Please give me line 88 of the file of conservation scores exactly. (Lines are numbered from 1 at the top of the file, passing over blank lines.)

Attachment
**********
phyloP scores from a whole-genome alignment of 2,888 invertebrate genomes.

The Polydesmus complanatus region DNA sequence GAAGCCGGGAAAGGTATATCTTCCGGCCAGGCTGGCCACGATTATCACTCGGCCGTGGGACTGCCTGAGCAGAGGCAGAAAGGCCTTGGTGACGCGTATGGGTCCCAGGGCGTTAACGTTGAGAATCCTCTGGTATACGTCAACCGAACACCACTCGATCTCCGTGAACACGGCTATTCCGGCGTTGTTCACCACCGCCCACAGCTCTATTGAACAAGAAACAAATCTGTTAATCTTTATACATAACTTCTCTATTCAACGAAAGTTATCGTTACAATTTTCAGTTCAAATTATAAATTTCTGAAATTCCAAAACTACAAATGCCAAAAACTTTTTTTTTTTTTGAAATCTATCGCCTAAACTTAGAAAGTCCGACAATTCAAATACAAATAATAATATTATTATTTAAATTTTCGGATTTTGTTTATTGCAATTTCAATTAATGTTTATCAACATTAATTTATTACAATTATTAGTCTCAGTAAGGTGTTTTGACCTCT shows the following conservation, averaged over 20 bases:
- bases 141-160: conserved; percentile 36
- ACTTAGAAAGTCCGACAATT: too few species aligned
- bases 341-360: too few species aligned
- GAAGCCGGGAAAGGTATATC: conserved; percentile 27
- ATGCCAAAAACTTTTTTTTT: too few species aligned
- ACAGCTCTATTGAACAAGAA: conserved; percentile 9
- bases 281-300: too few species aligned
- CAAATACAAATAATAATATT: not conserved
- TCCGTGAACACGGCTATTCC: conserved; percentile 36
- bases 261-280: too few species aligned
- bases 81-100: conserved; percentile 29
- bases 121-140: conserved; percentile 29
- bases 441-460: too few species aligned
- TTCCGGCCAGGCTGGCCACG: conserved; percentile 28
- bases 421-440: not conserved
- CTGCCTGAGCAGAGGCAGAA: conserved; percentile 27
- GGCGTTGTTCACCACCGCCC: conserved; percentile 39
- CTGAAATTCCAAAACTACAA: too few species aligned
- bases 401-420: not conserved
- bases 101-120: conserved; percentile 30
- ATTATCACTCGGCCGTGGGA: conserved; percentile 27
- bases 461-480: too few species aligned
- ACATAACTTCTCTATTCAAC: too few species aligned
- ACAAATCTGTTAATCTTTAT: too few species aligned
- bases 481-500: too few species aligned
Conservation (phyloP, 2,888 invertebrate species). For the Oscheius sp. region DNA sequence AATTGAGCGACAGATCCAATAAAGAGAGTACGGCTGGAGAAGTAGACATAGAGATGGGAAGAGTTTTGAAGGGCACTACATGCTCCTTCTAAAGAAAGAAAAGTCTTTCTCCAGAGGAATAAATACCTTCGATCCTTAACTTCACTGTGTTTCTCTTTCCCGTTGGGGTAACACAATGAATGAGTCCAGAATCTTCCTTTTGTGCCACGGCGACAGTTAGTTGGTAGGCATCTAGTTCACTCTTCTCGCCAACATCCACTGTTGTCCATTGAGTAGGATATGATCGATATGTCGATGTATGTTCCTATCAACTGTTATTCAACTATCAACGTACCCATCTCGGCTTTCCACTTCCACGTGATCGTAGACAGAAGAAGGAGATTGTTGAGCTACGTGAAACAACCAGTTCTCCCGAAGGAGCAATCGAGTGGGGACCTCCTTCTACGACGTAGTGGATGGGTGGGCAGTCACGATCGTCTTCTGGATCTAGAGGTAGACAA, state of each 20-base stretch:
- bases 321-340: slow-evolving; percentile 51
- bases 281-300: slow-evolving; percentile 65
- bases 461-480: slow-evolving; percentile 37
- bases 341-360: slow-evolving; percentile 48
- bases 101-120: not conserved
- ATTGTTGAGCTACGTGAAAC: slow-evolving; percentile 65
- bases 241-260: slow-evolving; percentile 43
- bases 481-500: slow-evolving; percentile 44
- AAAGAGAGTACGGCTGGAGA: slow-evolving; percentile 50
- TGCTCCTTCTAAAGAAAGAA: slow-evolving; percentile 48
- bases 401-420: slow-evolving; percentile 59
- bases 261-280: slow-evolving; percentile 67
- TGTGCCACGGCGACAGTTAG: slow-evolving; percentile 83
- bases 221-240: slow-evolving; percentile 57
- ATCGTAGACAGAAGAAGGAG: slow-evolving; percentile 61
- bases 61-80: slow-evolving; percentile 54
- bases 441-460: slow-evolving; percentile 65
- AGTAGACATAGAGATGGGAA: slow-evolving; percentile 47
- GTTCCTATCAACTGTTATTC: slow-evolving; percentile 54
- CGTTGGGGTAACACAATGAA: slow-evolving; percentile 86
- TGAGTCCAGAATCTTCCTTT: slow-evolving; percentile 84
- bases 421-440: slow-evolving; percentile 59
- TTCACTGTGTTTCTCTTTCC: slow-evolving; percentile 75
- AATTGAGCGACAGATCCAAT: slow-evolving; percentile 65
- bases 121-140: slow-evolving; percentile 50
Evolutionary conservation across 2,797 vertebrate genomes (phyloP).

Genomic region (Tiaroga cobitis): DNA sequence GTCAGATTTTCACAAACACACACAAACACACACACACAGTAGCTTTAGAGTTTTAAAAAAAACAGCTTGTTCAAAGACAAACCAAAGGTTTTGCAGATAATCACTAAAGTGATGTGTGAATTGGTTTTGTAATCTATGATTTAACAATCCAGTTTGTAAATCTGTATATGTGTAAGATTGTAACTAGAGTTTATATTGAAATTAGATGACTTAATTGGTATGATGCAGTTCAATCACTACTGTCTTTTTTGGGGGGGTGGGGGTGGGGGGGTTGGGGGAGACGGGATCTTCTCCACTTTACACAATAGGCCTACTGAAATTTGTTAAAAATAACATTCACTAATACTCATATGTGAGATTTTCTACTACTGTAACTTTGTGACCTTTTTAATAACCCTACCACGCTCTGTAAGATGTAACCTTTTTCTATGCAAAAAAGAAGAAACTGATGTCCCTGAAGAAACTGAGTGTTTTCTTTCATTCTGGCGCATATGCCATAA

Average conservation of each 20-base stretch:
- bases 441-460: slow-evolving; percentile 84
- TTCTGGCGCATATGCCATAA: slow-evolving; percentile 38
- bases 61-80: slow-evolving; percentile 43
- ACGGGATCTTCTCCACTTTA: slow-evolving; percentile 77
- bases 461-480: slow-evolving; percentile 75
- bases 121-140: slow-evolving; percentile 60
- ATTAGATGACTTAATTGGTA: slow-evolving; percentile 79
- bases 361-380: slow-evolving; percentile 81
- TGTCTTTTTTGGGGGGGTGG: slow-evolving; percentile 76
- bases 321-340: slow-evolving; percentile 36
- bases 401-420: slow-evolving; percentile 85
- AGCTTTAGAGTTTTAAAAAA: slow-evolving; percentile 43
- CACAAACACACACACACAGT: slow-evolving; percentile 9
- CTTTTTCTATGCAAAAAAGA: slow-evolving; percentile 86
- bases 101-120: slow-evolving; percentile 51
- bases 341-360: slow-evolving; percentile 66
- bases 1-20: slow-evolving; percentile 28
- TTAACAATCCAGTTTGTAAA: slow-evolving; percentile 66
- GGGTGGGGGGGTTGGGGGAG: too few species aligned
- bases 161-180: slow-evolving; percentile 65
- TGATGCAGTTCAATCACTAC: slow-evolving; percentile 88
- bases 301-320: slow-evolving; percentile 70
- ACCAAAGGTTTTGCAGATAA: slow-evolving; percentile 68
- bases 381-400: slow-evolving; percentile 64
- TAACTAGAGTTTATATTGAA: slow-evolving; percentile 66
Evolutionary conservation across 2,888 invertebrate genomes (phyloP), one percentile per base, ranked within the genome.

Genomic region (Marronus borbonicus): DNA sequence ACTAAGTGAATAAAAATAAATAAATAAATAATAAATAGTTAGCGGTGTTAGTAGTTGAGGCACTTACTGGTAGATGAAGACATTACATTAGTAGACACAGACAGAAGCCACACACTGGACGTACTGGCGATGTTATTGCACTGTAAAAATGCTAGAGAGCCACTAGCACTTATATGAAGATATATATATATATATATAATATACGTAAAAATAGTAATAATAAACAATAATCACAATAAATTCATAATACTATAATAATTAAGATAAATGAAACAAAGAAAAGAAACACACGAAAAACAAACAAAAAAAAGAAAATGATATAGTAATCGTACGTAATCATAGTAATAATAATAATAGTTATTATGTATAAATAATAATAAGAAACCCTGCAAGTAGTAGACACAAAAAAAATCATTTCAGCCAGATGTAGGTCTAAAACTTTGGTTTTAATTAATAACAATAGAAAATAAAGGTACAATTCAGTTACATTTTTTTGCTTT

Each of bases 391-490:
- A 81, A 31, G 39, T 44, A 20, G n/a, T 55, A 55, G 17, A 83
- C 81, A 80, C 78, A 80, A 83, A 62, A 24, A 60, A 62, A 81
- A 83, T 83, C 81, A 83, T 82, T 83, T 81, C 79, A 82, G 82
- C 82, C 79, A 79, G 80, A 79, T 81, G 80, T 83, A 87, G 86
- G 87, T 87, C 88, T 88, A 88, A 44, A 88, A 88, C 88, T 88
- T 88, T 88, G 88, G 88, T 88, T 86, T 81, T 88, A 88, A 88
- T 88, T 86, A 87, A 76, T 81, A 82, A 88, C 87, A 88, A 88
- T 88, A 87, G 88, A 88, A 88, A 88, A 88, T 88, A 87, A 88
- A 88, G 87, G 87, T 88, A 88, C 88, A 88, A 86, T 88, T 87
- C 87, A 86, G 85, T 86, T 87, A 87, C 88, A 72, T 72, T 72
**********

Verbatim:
- C 82, C 79, A 79, G 80, A 79, T 81, G 80, T 83, A 87, G 86